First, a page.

HEA extender bill signed into law
After Congress passed the Third Higher Education Extension Act of 2006 by unanimous consent, President Bush signed it into law. However, although the bill met with Bush's approval, Senator Mike Enzi, Chairman of the Senate Health, Education, Labor, and Pensions (HELP) Committee, said Congress needs to move ahead with comprehensive reauthorization legislation. Justifying his stand, Enzi stated that yearly extensions of HEA provisions will not assist in achieving the primary objectives set for higher education, which include expanding access, lowering costs, and increasing accountability, as the present situation requires long-term solutions.
PHEAA comes under federal investigation
An alleged instance of government overpayment to the Pennsylvania Higher Education Assistance Agency (PHEAA) is currently under federal investigation. The probe, conducted by the U.S. Department of Education's inspector general, is being undertaken to ascertain if any loopholes have been capitalized on by the college loan program. Earlier, two audits along the same lines were carried out on other lenders to determine whether they too benefited illegally by exploiting the "9.5 loan loophole." Education Department spokesperson Catherine Grant has stated that a PHEAA audit will reveal any inappropriate benefits gained by the agency because of the said loophole. Denying the existence of any probe of PHEAA, Keith New, PHEAA's spokesperson, said that they were unaware of any such illegal happenings or of any audit by the inspector general. Stating that the agency's earnings are clean and in complete compliance with federal statutes, he insisted that PHEAA observes all regulations and other published guidelines.
$3.8 million boost for Texas institutions
Twenty-eight colleges and nonprofit organizations will receive $3.8 million in grants from the Texas Guaranteed Student Loan Corp. The amount is a significant increase from the $1.8 million TG divided among 20 institutions last year. These competitive grants will support student mentoring, educational research, and other financial aid endeavors. Beneficiaries include The University of Texas, St. Edward's University, Austin Community College, Huston-Tillotson University, and Big Brothers Big Sisters of Central Texas. Based in Round Rock, TX, TG is a 500-employee public nonprofit corporation that assists in managing the Federal Family Education Loan Program.
UNC president wants a cap on tuition increases
Erskine Bowles, President of the University of North Carolina, has proposed that annual tuition fee increases be capped for the next four years at 6.5 percent for all 16 UNC campuses. The move comes after the nonpartisan North Carolina Center for Public Policy Research reported in August that there had been an annual system-wide increase in tuition for seven of the past eight years; between 1999 and 2004, the cost of tuition increased by a whopping 71 percent. Bowles recommended that any extra money required above the cap should come from the state legislature and that schools should provide detailed descriptions to the General Assembly of how the additional revenue is slated to be used, categorically stating that the funds should not be demanded from students. Bowles' proposal states that campuses should spend at least 25 percent of the amount collected from tuition increases on need-based financial aid and at least 25 percent on teachers' salaries until their average salaries arrive at the eightieth percentile of those of their approved peers. The remaining amount should be used to improve the academic experience on campus. The 6.5-percent figure was chosen by Bowles as it reflects the average system-wide rate of annual tuition increases since 1972.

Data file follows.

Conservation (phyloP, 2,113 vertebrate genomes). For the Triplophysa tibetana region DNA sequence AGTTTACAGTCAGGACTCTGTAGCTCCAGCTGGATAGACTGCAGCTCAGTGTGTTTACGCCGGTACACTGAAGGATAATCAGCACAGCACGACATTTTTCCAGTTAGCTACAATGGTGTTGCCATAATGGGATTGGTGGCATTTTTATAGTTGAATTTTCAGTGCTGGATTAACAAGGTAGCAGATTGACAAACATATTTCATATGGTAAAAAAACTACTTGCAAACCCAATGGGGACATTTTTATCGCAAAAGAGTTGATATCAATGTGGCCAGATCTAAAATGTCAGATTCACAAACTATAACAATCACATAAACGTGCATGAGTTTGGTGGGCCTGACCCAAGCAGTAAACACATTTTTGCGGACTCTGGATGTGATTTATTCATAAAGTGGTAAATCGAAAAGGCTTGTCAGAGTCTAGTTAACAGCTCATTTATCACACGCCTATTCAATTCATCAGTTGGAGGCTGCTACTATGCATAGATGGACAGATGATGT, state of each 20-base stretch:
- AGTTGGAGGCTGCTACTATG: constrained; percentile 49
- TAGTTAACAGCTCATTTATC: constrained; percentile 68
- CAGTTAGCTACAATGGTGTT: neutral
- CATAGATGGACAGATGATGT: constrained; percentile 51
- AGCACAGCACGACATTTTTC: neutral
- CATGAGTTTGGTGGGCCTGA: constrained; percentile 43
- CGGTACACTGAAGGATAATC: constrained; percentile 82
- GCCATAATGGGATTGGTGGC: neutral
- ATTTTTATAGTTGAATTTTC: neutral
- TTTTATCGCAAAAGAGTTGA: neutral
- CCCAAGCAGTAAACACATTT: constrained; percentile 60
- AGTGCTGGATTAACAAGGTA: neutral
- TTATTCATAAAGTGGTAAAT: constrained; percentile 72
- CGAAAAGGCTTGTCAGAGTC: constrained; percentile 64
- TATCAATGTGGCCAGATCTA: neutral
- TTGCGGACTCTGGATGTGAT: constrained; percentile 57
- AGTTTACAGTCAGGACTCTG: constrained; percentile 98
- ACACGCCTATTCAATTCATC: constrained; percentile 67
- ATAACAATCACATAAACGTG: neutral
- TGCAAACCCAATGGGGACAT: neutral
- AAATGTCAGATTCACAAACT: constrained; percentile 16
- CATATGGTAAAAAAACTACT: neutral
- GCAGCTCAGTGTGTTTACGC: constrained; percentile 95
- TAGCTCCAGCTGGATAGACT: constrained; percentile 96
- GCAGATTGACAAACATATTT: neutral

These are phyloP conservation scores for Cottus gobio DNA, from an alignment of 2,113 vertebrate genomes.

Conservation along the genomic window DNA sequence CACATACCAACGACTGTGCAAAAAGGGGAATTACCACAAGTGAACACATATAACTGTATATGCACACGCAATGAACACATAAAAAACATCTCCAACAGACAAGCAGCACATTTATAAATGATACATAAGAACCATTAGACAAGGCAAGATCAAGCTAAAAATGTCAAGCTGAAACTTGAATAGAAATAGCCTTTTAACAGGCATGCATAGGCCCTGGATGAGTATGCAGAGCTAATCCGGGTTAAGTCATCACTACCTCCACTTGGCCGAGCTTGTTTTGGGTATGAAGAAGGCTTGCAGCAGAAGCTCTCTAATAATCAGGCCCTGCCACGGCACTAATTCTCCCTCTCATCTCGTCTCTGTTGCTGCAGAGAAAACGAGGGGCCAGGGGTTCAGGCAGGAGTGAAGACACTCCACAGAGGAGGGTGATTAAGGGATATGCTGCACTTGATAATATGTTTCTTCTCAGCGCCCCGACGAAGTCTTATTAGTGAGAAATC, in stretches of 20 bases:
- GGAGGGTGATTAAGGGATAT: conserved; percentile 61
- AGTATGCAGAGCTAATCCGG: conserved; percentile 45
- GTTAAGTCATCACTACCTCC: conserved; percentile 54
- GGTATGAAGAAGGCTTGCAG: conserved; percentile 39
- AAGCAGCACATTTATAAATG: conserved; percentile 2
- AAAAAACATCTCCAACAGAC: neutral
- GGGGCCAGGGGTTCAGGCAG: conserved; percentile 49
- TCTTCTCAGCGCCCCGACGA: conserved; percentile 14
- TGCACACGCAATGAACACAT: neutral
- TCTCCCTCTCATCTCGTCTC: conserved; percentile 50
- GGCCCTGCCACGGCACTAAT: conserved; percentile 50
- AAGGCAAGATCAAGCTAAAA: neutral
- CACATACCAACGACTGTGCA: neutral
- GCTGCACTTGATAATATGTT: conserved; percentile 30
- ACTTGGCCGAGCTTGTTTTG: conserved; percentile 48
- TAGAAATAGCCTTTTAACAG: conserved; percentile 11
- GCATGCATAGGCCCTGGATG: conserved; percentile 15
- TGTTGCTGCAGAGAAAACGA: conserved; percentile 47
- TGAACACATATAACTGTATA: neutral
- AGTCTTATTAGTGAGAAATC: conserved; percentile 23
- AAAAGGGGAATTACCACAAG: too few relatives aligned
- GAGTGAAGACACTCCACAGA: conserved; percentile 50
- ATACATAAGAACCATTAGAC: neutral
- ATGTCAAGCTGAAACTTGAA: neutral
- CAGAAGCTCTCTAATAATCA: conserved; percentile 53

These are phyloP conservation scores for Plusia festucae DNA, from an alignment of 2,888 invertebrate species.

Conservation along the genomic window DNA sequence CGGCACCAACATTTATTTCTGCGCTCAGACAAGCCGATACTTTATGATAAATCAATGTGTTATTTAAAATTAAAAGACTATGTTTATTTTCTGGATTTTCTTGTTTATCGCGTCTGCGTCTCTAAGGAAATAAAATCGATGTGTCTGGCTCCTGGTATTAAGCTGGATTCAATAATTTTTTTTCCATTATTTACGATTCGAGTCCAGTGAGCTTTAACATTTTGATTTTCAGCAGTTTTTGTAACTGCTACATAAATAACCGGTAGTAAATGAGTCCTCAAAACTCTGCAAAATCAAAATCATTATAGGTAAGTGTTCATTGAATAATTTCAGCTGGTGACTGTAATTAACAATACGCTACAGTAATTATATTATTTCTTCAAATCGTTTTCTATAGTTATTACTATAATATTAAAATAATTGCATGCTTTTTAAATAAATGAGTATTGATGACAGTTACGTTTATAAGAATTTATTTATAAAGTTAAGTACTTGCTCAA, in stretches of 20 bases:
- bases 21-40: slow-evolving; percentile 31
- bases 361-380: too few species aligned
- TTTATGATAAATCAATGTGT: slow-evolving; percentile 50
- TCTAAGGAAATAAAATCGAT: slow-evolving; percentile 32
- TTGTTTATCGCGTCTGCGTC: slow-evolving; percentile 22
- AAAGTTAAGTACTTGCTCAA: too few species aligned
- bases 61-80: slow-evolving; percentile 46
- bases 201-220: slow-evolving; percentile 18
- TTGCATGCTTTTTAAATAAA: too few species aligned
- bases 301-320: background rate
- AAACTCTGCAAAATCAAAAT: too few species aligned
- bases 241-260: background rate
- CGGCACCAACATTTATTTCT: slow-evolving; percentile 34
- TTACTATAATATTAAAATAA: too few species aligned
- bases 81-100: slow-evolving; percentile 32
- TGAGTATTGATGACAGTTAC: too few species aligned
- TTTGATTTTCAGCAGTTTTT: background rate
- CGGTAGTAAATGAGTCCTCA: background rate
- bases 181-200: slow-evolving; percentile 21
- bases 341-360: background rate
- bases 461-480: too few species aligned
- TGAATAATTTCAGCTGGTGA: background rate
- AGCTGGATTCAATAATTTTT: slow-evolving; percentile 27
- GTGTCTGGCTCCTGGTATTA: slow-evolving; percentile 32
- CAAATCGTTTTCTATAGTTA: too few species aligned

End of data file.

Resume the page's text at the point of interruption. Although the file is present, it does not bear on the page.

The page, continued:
Arkansas institutions to receive $250 million
A $250-million higher education bond program has been endorsed unanimously by the Board of Trustees of the University of Arkansas System. While $150 million is slated to go to the state's 10 public universities and 22 two-year colleges for the purposes of capital enhancement and technology improvement, a sum of $100 million will be utilized to pay off existing bonds. The University of Arkansas will receive about $63 million, which will be used for its campuses in Fayetteville, Little Rock, Fort Smith, Monticello, and Pine Bluff, as well as for a proposed medical school. University of Central Arkansas, Arkansas Tech University, Henderson State University, and Southern Arkansas University will together receive a sum of approximately $37 million. $9 million will be used for the "e-Corridor connection," a fiber-optic research network for the 10 universities and the medical campus. The remaining funds are slated to be used by the state's two-year colleges. The bond issue will finance construction at the schools and allow Arkansas colleges and universities to better compete with other states' higher education institutions.